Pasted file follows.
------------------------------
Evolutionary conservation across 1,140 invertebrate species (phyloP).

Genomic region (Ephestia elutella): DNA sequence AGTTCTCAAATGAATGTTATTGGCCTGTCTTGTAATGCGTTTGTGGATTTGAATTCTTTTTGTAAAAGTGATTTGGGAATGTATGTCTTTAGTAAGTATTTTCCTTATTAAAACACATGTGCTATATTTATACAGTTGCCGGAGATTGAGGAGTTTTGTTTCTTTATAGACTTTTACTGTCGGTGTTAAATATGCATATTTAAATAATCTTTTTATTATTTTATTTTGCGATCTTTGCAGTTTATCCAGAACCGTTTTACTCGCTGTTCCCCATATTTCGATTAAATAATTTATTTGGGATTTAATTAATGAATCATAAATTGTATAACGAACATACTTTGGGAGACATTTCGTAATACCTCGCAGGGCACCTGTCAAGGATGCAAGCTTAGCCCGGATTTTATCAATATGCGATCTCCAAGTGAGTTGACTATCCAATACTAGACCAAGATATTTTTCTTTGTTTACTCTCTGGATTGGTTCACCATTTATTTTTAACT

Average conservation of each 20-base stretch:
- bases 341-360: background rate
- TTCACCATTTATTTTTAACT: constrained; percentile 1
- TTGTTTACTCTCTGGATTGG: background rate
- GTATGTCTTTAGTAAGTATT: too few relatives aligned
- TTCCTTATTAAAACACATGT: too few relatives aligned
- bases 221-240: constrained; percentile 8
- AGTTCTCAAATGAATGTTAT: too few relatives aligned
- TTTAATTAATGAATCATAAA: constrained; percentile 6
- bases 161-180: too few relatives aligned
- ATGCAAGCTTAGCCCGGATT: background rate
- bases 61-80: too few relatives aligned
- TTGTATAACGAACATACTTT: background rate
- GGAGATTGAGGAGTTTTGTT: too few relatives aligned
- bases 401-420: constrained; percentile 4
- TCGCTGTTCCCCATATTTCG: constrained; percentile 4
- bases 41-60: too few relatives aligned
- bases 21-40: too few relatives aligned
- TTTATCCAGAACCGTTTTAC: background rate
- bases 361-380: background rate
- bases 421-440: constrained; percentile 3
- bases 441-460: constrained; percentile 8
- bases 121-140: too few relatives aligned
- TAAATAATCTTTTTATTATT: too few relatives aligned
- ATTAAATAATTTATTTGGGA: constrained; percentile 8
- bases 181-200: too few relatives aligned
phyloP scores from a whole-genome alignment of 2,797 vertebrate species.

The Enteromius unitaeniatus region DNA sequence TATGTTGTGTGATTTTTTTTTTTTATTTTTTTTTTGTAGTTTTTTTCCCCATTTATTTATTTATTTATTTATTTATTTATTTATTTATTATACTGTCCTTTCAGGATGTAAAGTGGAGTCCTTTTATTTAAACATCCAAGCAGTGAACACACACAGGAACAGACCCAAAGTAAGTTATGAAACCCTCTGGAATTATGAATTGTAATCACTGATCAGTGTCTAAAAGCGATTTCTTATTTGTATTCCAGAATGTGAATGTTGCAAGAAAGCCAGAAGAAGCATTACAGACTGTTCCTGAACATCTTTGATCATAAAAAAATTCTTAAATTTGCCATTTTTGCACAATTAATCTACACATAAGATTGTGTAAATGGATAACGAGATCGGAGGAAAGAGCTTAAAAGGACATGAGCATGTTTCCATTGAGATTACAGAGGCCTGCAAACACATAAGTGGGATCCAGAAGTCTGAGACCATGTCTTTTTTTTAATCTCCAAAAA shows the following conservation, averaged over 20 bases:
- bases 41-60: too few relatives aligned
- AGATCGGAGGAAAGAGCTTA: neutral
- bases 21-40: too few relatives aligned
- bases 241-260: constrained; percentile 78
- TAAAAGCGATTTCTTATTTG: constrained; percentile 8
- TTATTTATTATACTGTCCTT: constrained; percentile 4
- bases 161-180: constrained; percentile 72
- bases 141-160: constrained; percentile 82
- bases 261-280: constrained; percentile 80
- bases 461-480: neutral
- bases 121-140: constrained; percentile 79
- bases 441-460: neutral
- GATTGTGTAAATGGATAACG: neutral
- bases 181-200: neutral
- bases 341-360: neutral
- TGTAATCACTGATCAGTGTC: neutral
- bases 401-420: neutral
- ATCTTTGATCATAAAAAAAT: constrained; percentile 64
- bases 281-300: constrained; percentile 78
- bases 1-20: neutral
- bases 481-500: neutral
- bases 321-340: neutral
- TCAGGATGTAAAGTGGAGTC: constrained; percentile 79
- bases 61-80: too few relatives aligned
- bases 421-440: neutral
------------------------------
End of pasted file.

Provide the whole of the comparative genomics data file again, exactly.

Evolutionary conservation across 1,140 invertebrate species (phyloP).

Genomic region (Ephestia elutella): DNA sequence AGTTCTCAAATGAATGTTATTGGCCTGTCTTGTAATGCGTTTGTGGATTTGAATTCTTTTTGTAAAAGTGATTTGGGAATGTATGTCTTTAGTAAGTATTTTCCTTATTAAAACACATGTGCTATATTTATACAGTTGCCGGAGATTGAGGAGTTTTGTTTCTTTATAGACTTTTACTGTCGGTGTTAAATATGCATATTTAAATAATCTTTTTATTATTTTATTTTGCGATCTTTGCAGTTTATCCAGAACCGTTTTACTCGCTGTTCCCCATATTTCGATTAAATAATTTATTTGGGATTTAATTAATGAATCATAAATTGTATAACGAACATACTTTGGGAGACATTTCGTAATACCTCGCAGGGCACCTGTCAAGGATGCAAGCTTAGCCCGGATTTTATCAATATGCGATCTCCAAGTGAGTTGACTATCCAATACTAGACCAAGATATTTTTCTTTGTTTACTCTCTGGATTGGTTCACCATTTATTTTTAACT

Average conservation of each 20-base stretch:
- bases 341-360: background rate
- TTCACCATTTATTTTTAACT: constrained; percentile 1
- TTGTTTACTCTCTGGATTGG: background rate
- GTATGTCTTTAGTAAGTATT: too few relatives aligned
- TTCCTTATTAAAACACATGT: too few relatives aligned
- bases 221-240: constrained; percentile 8
- AGTTCTCAAATGAATGTTAT: too few relatives aligned
- TTTAATTAATGAATCATAAA: constrained; percentile 6
- bases 161-180: too few relatives aligned
- ATGCAAGCTTAGCCCGGATT: background rate
- bases 61-80: too few relatives aligned
- TTGTATAACGAACATACTTT: background rate
- GGAGATTGAGGAGTTTTGTT: too few relatives aligned
- bases 401-420: constrained; percentile 4
- TCGCTGTTCCCCATATTTCG: constrained; percentile 4
- bases 41-60: too few relatives aligned
- bases 21-40: too few relatives aligned
- TTTATCCAGAACCGTTTTAC: background rate
- bases 361-380: background rate
- bases 421-440: constrained; percentile 3
- bases 441-460: constrained; percentile 8
- bases 121-140: too few relatives aligned
- TAAATAATCTTTTTATTATT: too few relatives aligned
- ATTAAATAATTTATTTGGGA: constrained; percentile 8
- bases 181-200: too few relatives aligned
phyloP scores from a whole-genome alignment of 2,797 vertebrate species.

The Enteromius unitaeniatus region DNA sequence TATGTTGTGTGATTTTTTTTTTTTATTTTTTTTTTGTAGTTTTTTTCCCCATTTATTTATTTATTTATTTATTTATTTATTTATTTATTATACTGTCCTTTCAGGATGTAAAGTGGAGTCCTTTTATTTAAACATCCAAGCAGTGAACACACACAGGAACAGACCCAAAGTAAGTTATGAAACCCTCTGGAATTATGAATTGTAATCACTGATCAGTGTCTAAAAGCGATTTCTTATTTGTATTCCAGAATGTGAATGTTGCAAGAAAGCCAGAAGAAGCATTACAGACTGTTCCTGAACATCTTTGATCATAAAAAAATTCTTAAATTTGCCATTTTTGCACAATTAATCTACACATAAGATTGTGTAAATGGATAACGAGATCGGAGGAAAGAGCTTAAAAGGACATGAGCATGTTTCCATTGAGATTACAGAGGCCTGCAAACACATAAGTGGGATCCAGAAGTCTGAGACCATGTCTTTTTTTTAATCTCCAAAAA shows the following conservation, averaged over 20 bases:
- bases 41-60: too few relatives aligned
- AGATCGGAGGAAAGAGCTTA: neutral
- bases 21-40: too few relatives aligned
- bases 241-260: constrained; percentile 78
- TAAAAGCGATTTCTTATTTG: constrained; percentile 8
- TTATTTATTATACTGTCCTT: constrained; percentile 4
- bases 161-180: constrained; percentile 72
- bases 141-160: constrained; percentile 82
- bases 261-280: constrained; percentile 80
- bases 461-480: neutral
- bases 121-140: constrained; percentile 79
- bases 441-460: neutral
- GATTGTGTAAATGGATAACG: neutral
- bases 181-200: neutral
- bases 341-360: neutral
- TGTAATCACTGATCAGTGTC: neutral
- bases 401-420: neutral
- ATCTTTGATCATAAAAAAAT: constrained; percentile 64
- bases 281-300: constrained; percentile 78
- bases 1-20: neutral
- bases 481-500: neutral
- bases 321-340: neutral
- TCAGGATGTAAAGTGGAGTC: constrained; percentile 79
- bases 61-80: too few relatives aligned
- bases 421-440: neutral